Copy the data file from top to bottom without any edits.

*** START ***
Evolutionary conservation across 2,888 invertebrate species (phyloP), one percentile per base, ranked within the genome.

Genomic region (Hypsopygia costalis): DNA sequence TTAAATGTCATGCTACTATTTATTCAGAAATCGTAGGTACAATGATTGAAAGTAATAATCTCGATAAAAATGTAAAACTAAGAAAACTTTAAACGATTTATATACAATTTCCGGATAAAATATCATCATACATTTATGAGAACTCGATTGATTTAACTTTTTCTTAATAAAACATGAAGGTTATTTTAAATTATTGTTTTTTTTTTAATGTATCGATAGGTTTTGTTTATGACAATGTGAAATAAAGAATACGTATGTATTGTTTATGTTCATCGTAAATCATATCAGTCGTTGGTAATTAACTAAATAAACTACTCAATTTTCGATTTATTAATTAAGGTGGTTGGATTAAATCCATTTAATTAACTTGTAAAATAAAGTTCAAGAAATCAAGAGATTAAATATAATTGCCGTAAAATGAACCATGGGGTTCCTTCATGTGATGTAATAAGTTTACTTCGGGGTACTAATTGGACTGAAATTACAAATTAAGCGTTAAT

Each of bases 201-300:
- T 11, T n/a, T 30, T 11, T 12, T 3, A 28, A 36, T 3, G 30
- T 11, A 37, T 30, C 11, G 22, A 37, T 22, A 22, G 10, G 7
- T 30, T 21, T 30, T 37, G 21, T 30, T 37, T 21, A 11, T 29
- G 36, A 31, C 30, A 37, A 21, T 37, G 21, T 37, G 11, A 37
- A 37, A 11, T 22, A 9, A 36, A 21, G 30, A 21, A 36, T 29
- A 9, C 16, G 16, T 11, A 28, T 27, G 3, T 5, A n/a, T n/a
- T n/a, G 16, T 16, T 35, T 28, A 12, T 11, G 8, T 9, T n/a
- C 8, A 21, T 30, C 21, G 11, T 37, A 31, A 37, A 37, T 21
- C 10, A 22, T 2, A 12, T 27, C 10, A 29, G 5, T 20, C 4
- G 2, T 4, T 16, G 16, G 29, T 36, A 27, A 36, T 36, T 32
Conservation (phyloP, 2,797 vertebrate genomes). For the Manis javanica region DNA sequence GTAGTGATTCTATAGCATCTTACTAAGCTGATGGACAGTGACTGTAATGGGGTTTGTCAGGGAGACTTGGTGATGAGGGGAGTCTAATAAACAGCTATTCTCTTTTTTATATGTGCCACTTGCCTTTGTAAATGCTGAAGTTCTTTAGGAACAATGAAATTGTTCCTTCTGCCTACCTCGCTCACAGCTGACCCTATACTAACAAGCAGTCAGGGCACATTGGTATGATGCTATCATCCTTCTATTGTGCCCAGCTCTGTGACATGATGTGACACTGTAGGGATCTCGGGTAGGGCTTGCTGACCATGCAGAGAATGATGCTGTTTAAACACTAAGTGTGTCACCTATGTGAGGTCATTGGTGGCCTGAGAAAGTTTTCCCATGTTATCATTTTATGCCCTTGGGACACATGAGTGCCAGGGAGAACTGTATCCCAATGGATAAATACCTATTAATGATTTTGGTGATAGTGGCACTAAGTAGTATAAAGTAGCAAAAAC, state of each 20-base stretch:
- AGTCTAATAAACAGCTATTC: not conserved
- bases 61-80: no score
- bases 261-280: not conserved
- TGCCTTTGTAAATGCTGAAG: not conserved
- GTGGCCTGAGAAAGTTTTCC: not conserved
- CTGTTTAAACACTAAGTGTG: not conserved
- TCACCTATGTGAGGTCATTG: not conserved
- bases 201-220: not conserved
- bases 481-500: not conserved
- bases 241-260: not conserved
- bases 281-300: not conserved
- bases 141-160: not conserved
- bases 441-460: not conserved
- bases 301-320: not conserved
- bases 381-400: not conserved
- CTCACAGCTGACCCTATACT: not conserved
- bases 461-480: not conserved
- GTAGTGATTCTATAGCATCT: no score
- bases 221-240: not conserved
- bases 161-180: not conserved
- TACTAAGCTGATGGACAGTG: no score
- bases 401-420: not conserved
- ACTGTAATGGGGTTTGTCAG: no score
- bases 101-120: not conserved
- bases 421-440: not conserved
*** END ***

Evolutionary conservation across 2,888 invertebrate species (phyloP), one percentile per base, ranked within the genome.

Genomic region (Hypsopygia costalis): DNA sequence TTAAATGTCATGCTACTATTTATTCAGAAATCGTAGGTACAATGATTGAAAGTAATAATCTCGATAAAAATGTAAAACTAAGAAAACTTTAAACGATTTATATACAATTTCCGGATAAAATATCATCATACATTTATGAGAACTCGATTGATTTAACTTTTTCTTAATAAAACATGAAGGTTATTTTAAATTATTGTTTTTTTTTTAATGTATCGATAGGTTTTGTTTATGACAATGTGAAATAAAGAATACGTATGTATTGTTTATGTTCATCGTAAATCATATCAGTCGTTGGTAATTAACTAAATAAACTACTCAATTTTCGATTTATTAATTAAGGTGGTTGGATTAAATCCATTTAATTAACTTGTAAAATAAAGTTCAAGAAATCAAGAGATTAAATATAATTGCCGTAAAATGAACCATGGGGTTCCTTCATGTGATGTAATAAGTTTACTTCGGGGTACTAATTGGACTGAAATTACAAATTAAGCGTTAAT

Each of bases 201-300:
- T 11, T n/a, T 30, T 11, T 12, T 3, A 28, A 36, T 3, G 30
- T 11, A 37, T 30, C 11, G 22, A 37, T 22, A 22, G 10, G 7
- T 30, T 21, T 30, T 37, G 21, T 30, T 37, T 21, A 11, T 29
- G 36, A 31, C 30, A 37, A 21, T 37, G 21, T 37, G 11, A 37
- A 37, A 11, T 22, A 9, A 36, A 21, G 30, A 21, A 36, T 29
- A 9, C 16, G 16, T 11, A 28, T 27, G 3, T 5, A n/a, T n/a
- T n/a, G 16, T 16, T 35, T 28, A 12, T 11, G 8, T 9, T n/a
- C 8, A 21, T 30, C 21, G 11, T 37, A 31, A 37, A 37, T 21
- C 10, A 22, T 2, A 12, T 27, C 10, A 29, G 5, T 20, C 4
- G 2, T 4, T 16, G 16, G 29, T 36, A 27, A 36, T 36, T 32
Conservation (phyloP, 2,797 vertebrate genomes). For the Manis javanica region DNA sequence GTAGTGATTCTATAGCATCTTACTAAGCTGATGGACAGTGACTGTAATGGGGTTTGTCAGGGAGACTTGGTGATGAGGGGAGTCTAATAAACAGCTATTCTCTTTTTTATATGTGCCACTTGCCTTTGTAAATGCTGAAGTTCTTTAGGAACAATGAAATTGTTCCTTCTGCCTACCTCGCTCACAGCTGACCCTATACTAACAAGCAGTCAGGGCACATTGGTATGATGCTATCATCCTTCTATTGTGCCCAGCTCTGTGACATGATGTGACACTGTAGGGATCTCGGGTAGGGCTTGCTGACCATGCAGAGAATGATGCTGTTTAAACACTAAGTGTGTCACCTATGTGAGGTCATTGGTGGCCTGAGAAAGTTTTCCCATGTTATCATTTTATGCCCTTGGGACACATGAGTGCCAGGGAGAACTGTATCCCAATGGATAAATACCTATTAATGATTTTGGTGATAGTGGCACTAAGTAGTATAAAGTAGCAAAAAC, state of each 20-base stretch:
- AGTCTAATAAACAGCTATTC: not conserved
- bases 61-80: no score
- bases 261-280: not conserved
- TGCCTTTGTAAATGCTGAAG: not conserved
- GTGGCCTGAGAAAGTTTTCC: not conserved
- CTGTTTAAACACTAAGTGTG: not conserved
- TCACCTATGTGAGGTCATTG: not conserved
- bases 201-220: not conserved
- bases 481-500: not conserved
- bases 241-260: not conserved
- bases 281-300: not conserved
- bases 141-160: not conserved
- bases 441-460: not conserved
- bases 301-320: not conserved
- bases 381-400: not conserved
- CTCACAGCTGACCCTATACT: not conserved
- bases 461-480: not conserved
- GTAGTGATTCTATAGCATCT: no score
- bases 221-240: not conserved
- bases 161-180: not conserved
- TACTAAGCTGATGGACAGTG: no score
- bases 401-420: not conserved
- ACTGTAATGGGGTTTGTCAG: no score
- bases 101-120: not conserved
- bases 421-440: not conserved